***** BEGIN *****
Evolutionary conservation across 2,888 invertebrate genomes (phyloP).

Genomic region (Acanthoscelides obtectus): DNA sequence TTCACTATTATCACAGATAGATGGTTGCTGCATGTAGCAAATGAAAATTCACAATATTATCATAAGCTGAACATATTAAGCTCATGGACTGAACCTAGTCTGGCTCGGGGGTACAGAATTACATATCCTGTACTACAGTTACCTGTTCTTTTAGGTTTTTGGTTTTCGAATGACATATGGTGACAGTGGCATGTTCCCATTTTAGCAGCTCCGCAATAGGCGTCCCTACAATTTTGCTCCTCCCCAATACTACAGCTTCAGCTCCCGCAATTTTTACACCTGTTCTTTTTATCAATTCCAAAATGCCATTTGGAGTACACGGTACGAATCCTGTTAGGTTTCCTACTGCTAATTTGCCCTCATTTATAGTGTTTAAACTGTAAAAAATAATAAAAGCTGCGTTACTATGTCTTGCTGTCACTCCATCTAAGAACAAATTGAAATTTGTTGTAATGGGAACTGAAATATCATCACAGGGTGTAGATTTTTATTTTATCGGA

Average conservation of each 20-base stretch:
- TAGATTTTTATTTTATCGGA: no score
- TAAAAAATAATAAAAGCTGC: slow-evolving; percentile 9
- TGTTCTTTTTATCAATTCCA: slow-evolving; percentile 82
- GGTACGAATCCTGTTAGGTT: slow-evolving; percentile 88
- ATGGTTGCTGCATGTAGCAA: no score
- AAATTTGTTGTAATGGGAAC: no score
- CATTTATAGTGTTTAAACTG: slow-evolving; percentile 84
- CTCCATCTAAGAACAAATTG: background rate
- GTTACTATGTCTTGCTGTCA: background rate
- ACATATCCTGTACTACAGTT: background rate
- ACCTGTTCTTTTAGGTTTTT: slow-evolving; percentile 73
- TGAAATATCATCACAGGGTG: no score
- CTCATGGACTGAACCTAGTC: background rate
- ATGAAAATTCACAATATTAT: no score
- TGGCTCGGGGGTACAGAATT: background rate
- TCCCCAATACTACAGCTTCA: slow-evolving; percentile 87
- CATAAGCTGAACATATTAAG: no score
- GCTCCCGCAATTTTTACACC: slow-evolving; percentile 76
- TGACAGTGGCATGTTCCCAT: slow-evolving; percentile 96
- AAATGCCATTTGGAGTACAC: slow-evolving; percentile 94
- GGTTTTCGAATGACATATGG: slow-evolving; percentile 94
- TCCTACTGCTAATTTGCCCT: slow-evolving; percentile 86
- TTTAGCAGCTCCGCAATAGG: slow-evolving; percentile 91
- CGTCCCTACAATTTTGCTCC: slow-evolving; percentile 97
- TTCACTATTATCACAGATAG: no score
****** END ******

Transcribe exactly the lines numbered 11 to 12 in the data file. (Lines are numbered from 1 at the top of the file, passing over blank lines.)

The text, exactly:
- CTCCATCTAAGAACAAATTG: background rate
- GTTACTATGTCTTGCTGTCA: background rate